Scientists based in Nairobi, Kenya, with the Intergovernmental Authority on Development Climate Prediction and Applications Center, are successfully combating the worst surge in locusts in 70 years by predicting the conditions and location of future swarms with a supercomputer. The new technology has shown to predict with 90 percent accuracy so far and has saved food crops in Uganda. The scientists’ hope is that a supercomputer in East Africa will protect crops from locusts for other countries as well. Locusts are large, tropical grasshoppers. They threaten the food security of many East African countries such as Uganda, Somalia, Ethiopia and Kenya.
The Locust Problem
Since biblical times, locusts have plagued the MENA region (Middle East, North Africa, Afghanistan and Pakistan). Locusts eat and destroy vital crops. The traditional spraying of pesticides has controlled the spread of locusts. However, between shortages in pesticides, armed conflicts and climate change, locusts have made a startling resurgence.
In addition to the shortage of pesticides, countries like Kenya lack expertise in controlling the threat to their food supply. Ethiopia is facing the same threat and does not have enough planes to spray its fields. The country needs planes to spray in hard-to-reach areas where workers cannot exterminate. Meanwhile, civil wars in Yemen and Somalia prevent any coordinated response to the surge of the plant-devouring bug. Furthermore, exterminators in those countries have no guaranteed safety in times of war.
Some have blamed the rise of locusts in the region primarily on the extended rainy season and warming seas that have accelerated egg hatching, with strong cyclones spreading the insect farther. According to The United Nations Food and Agriculture Organization (UNFAO), people need to address the problem soon. If not, the number of locusts could multiply up to 400 times by June 2020. This could leave approximately 25 million people hungry. The organization warned that the locusts, which have a generation life cycle of three months, have grown 20 times more each new generation.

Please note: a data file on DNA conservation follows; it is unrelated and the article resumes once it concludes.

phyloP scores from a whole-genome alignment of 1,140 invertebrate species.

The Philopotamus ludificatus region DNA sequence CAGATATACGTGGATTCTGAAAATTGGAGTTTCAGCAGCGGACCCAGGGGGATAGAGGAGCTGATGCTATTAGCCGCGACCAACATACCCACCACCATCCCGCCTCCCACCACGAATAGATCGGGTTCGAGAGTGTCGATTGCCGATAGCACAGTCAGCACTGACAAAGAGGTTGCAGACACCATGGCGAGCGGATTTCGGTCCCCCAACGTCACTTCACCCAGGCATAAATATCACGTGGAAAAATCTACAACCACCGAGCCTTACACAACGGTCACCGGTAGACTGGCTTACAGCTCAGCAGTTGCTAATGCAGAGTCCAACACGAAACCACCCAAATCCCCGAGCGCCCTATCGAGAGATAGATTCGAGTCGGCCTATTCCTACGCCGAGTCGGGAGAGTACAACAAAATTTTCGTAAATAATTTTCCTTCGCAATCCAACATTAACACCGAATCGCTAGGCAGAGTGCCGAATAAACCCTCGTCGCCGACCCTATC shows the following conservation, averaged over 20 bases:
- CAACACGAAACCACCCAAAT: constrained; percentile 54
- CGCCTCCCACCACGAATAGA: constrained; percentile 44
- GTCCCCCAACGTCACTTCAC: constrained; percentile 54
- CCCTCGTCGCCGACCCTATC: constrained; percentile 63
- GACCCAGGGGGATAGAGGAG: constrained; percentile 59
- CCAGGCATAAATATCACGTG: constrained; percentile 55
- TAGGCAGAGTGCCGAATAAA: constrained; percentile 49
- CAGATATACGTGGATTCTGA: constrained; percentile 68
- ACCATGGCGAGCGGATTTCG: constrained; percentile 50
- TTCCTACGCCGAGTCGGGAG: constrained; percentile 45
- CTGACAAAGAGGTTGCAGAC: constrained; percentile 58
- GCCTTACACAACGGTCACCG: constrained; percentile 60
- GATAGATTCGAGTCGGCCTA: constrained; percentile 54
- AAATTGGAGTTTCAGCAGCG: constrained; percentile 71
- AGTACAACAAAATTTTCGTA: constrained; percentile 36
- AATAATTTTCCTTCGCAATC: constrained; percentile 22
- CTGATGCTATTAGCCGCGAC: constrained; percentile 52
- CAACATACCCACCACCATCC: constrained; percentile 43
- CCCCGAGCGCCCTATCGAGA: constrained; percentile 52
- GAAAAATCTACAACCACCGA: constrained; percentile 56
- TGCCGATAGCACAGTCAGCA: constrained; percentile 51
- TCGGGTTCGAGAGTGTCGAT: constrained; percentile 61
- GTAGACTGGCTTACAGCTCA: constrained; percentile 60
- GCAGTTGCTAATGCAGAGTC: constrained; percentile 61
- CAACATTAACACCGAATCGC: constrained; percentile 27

A Supercomputer in East Africa Can Protect Crops from Locusts
Satellite information scientists, such as Kenneth Mwangi of the Intergovernmental Authority on Development Climate Prediction and Application Center, used a supercomputer model to predict areas of locust breeding that they did not monitor on the ground. The model fills in the information gaps of where new swarms could hatch.
By determining where there may be an upsurge in hoppers, the model is able to target likely areas of breeding for future pesticide spraying. To get to those areas before eggs hatch is crucial in preventing the spread. It also saves money by preventing an uncontrolled swarm. Young locusts or juveniles eat vegetation and reproduce well in 50-70 percent humidity levels and temperatures between 86 F and 104 F.
To date, the supercomputer has predicted where these areas are likely to be with a 90 percent accuracy rate according to the scientists involved. The Weather and Climate Information Services for Africa Program out of the United Kingdom funds the technology. It uses data such as humidity, soil moisture, wind currents, vegetation cover and temperature to predict where locusts will lay their eggs. The supercomputer then sends the prediction model information to other African countries so they know where to spray. This represents a critical period of time so that the people can begin their cropping season without incident. Major crops in Uganda include cotton, sorghum, millet and maize.
In one instance, the supercomputer warned the Ugandan Government of the likely migration path that locusts would take as they crossed the border from Kenya to Uganda. Then, the government mobilized the army to assist with the spraying efforts and killed millions of locusts and eggs. Uganda has not seen anything like it since the 1960s.
The supercomputer has proven to be an important tool at combating a new (and old) agricultural foe in East Africa. The ability to predict new breeding grounds and swarm migrations in the region has the potential to limit damage. It can also limit the cost of extermination on a grand scale. Uganda is evidence, thus far, of its effectiveness. But the UNFAO warns that if people do not mitigate the crisis soon, the new cropping season will coincide with a booming locusts population that would leave millions without the food on which they depend.
– Caleb Cummings